The World Taekwondo Championships is the most prestigious event on the global taekwondo calendar after the Olympics Games. However, the seven-day carnival of kicks is a bigger event than the four-day Olympic taekwondo competition. It features a larger number of athletes and nations in attendance, as it boasts twice as many weight categories (16 in total; eight female, eight male) as the Olympics (four female, four male).
Muju 2017 is where the world’s top taekwondo stars will gather to do battle, 10 months after the 2016 Rio Olympics. It is a critical tourney: It forms the start point for any aspiring taekwondo athlete’s road to Tokyo 2020. The gold medal winners in each of the 16 weight categories win 120 ranking points. Silver winners get 72 points while bronze medalists get 43.20. These make up the largest collections of ranking points following the Olympics, where 200 points are won by the gold medalists, 120 by the silver medalists and 72 by the bronze medalists.
Even if a fighter is a relative unknown, a victory in Muju can provide the springboard to stardom. It will lead to invitations to the elite Grand Prix series – a series of four invitational tourneys held worldwide in the second half of every year – which offer valuable ranking points and the highest level of regular, international competitive experience.
Muju will also be welcoming some very high profile VIPs. The closing ceremony will be graced by the presence of IOC President Thomas Bach.
Welcome to Taekwondowon, Welcome to Muju, Welcome to Korea!
The Muju Organizing Committee, or OC, is expecting to welcome some 1,000 athletes from 170 countries. If this number is reached, it will be the largest number of participants in history. In the last world championships, held in Chelyabinsk, Russia, in 2015, there were 872 athletes from 139 countries.
The venue is Taekwondowon, a purpose-built training and competition complex built in the rolling foothills of the Muju Valley. Completed in 2014, Taekwondowon is a Mecca for any taekwondo player, practitioner or fan. Muju itself, in Korea’s southwest is a valley featuring scenic countryside and some of Korea’s finest and most pungent cuisine, and is home to a winter sports complex as well as Taekwondowon.
South Korea, where the sport of taekwondo originated, has hosted the world championships six times. The 1st, 2nd, 7th and 9th editions of the championships were all held in Seoul – in 1973, 1975, 1985 and 1989 respectively. In 2001 the 15thedition was held in Jeju Island, and in 2011, 20th edition was held in Gyeongju.
In addition to the championships, a WTF Council meeting will be held at Taekwondowon on June 22. The votes for candidates for the WTF’s leadership over the next four years will be cast at the WTF General Assembly the day prior to the championships, on June 23. Also taking place on the sidelines of the championships will be the 6th International Symposium for Taekwondo Studies, which takes place on June 29.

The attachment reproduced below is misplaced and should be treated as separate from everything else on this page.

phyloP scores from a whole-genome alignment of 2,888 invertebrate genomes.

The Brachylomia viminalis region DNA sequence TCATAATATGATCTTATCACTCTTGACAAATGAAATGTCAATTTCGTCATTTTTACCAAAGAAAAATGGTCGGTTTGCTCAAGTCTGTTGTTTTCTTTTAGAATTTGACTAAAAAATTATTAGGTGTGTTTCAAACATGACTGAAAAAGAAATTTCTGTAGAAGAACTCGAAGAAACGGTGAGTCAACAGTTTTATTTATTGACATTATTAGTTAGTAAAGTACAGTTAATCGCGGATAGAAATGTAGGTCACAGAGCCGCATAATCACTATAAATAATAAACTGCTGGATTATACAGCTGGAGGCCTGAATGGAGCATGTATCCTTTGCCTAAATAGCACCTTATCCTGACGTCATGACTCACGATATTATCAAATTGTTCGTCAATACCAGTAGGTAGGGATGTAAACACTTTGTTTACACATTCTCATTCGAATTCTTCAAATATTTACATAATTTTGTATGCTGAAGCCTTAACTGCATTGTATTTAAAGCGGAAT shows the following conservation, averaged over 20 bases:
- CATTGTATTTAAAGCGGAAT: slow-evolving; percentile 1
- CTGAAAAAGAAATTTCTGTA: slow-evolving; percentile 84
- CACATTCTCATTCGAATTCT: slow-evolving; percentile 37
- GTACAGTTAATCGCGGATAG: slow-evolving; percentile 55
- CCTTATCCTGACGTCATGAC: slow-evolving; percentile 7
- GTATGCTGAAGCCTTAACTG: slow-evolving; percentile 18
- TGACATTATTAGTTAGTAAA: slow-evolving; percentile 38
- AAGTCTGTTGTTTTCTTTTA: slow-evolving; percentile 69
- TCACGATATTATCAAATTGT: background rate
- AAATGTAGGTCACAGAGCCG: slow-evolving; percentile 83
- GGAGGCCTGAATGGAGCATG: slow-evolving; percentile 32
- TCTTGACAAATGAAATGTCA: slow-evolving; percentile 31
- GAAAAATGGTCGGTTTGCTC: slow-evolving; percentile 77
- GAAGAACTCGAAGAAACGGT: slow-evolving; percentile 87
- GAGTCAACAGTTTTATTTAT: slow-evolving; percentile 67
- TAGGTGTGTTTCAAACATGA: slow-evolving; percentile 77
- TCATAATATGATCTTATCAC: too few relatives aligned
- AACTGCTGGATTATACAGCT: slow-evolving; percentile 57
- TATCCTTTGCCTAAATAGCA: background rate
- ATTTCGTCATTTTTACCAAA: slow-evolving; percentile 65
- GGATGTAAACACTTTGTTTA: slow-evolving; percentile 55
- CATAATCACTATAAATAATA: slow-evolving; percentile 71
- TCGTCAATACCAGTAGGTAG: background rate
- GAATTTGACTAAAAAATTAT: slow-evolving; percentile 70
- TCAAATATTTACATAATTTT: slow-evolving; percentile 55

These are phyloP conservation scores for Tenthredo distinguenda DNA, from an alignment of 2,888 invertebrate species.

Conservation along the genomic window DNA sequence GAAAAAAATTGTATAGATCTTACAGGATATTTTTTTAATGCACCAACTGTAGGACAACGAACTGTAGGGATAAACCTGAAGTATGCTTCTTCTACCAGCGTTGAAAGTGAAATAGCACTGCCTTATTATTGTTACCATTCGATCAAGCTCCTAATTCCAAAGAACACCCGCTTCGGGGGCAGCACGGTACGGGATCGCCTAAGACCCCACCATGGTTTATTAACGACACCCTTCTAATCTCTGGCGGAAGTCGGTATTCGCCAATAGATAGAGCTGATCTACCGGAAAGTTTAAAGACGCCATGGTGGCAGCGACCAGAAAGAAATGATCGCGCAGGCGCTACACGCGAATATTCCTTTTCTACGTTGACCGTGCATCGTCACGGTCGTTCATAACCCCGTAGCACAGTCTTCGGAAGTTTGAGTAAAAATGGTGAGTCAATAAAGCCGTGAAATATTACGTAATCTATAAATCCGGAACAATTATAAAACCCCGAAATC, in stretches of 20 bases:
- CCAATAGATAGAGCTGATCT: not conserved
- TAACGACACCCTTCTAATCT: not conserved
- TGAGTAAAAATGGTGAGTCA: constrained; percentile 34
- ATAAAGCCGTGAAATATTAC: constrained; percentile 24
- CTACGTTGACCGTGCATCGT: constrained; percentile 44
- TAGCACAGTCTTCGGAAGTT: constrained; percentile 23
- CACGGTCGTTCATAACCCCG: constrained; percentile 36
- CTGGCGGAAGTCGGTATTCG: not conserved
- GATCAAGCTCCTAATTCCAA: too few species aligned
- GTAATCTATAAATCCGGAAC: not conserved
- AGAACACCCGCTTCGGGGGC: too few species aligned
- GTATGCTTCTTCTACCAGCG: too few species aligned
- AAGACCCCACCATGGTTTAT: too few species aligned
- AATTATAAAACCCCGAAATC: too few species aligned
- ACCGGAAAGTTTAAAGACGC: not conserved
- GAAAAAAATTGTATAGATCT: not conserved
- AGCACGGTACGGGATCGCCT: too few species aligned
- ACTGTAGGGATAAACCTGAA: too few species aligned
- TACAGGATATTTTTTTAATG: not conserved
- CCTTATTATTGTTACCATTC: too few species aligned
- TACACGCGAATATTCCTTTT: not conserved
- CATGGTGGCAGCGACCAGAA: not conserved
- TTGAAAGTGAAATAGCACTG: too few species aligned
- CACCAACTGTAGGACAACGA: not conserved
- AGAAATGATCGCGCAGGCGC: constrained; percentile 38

New Rules, Higher Scores, More Action
Muju 2017 will be the “coming out” party for the WTF’s new rules, which were amended after an exhaustive consultative process in the months following the 2016 Rio Olympics.
Although the new rules have been in place since January 1 2017, and were first applied that month at the US Open, they are still new to players, and will be a key variable for established players. Fighters who have taken a break from the game since Rio and not competed under the new rules in the first half of 2017 may find themselves at a disadvantage in Muju.
The changes to the rules include awards of 2 points, instead of 1, for body kicks. This is designed to assist smaller players take on the lanky “tall-kwondo” players who are starting to dominate the sport.
Moreover, half-point penalties, or kyungos, have been eliminated: for the sake of simplicity, and given the added points for body kicks, there are now only single point penalties, or gamjeoms. This means that bouts will be higher scoring, but will also include higher penalty risks.
Another change is penalizing fighters who constantly raise their leg without kicking, which makes for a dull spectacle and has led to a front-leg “foot fencing” style of taekwondo which has turned off crowds, pundits and the world taekwondo family alike.
The aim of the new rules is to make for more free-flowing, spectacular, offensive and higher scoring matches. Early indications are that the new rules are achieving this aim.